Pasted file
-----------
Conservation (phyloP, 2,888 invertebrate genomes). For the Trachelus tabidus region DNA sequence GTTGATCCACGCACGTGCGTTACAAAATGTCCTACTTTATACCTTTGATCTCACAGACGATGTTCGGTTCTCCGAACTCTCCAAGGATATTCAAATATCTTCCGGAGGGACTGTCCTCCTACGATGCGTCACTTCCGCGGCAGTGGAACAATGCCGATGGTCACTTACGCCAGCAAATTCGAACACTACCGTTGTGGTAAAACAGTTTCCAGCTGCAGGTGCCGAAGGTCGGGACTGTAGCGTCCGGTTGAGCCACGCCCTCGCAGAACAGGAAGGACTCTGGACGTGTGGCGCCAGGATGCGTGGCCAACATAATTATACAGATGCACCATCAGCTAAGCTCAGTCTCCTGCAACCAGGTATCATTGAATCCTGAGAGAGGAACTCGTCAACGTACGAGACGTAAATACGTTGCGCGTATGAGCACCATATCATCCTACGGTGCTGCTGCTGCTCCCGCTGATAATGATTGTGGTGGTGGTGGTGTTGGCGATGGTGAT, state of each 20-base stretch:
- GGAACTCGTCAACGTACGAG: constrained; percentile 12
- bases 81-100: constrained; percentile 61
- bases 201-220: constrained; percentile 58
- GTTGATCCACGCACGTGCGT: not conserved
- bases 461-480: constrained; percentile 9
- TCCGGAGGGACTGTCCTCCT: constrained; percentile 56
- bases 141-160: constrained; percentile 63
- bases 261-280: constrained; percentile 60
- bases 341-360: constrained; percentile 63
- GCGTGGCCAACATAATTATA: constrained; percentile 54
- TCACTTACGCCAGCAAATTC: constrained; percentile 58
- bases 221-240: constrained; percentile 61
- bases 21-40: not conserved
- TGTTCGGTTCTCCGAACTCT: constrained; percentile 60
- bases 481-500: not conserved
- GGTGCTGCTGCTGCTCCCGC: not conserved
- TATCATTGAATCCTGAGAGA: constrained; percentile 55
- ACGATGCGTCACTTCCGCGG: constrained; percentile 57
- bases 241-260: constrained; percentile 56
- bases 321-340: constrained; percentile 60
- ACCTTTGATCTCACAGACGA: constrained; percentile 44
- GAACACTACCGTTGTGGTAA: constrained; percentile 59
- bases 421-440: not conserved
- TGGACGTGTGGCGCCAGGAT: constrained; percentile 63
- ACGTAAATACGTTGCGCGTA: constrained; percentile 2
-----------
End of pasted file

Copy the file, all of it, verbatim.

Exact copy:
Conservation (phyloP, 2,888 invertebrate genomes). For the Trachelus tabidus region DNA sequence GTTGATCCACGCACGTGCGTTACAAAATGTCCTACTTTATACCTTTGATCTCACAGACGATGTTCGGTTCTCCGAACTCTCCAAGGATATTCAAATATCTTCCGGAGGGACTGTCCTCCTACGATGCGTCACTTCCGCGGCAGTGGAACAATGCCGATGGTCACTTACGCCAGCAAATTCGAACACTACCGTTGTGGTAAAACAGTTTCCAGCTGCAGGTGCCGAAGGTCGGGACTGTAGCGTCCGGTTGAGCCACGCCCTCGCAGAACAGGAAGGACTCTGGACGTGTGGCGCCAGGATGCGTGGCCAACATAATTATACAGATGCACCATCAGCTAAGCTCAGTCTCCTGCAACCAGGTATCATTGAATCCTGAGAGAGGAACTCGTCAACGTACGAGACGTAAATACGTTGCGCGTATGAGCACCATATCATCCTACGGTGCTGCTGCTGCTCCCGCTGATAATGATTGTGGTGGTGGTGGTGTTGGCGATGGTGAT, state of each 20-base stretch:
- GGAACTCGTCAACGTACGAG: constrained; percentile 12
- bases 81-100: constrained; percentile 61
- bases 201-220: constrained; percentile 58
- GTTGATCCACGCACGTGCGT: not conserved
- bases 461-480: constrained; percentile 9
- TCCGGAGGGACTGTCCTCCT: constrained; percentile 56
- bases 141-160: constrained; percentile 63
- bases 261-280: constrained; percentile 60
- bases 341-360: constrained; percentile 63
- GCGTGGCCAACATAATTATA: constrained; percentile 54
- TCACTTACGCCAGCAAATTC: constrained; percentile 58
- bases 221-240: constrained; percentile 61
- bases 21-40: not conserved
- TGTTCGGTTCTCCGAACTCT: constrained; percentile 60
- bases 481-500: not conserved
- GGTGCTGCTGCTGCTCCCGC: not conserved
- TATCATTGAATCCTGAGAGA: constrained; percentile 55
- ACGATGCGTCACTTCCGCGG: constrained; percentile 57
- bases 241-260: constrained; percentile 56
- bases 321-340: constrained; percentile 60
- ACCTTTGATCTCACAGACGA: constrained; percentile 44
- GAACACTACCGTTGTGGTAA: constrained; percentile 59
- bases 421-440: not conserved
- TGGACGTGTGGCGCCAGGAT: constrained; percentile 63
- ACGTAAATACGTTGCGCGTA: constrained; percentile 2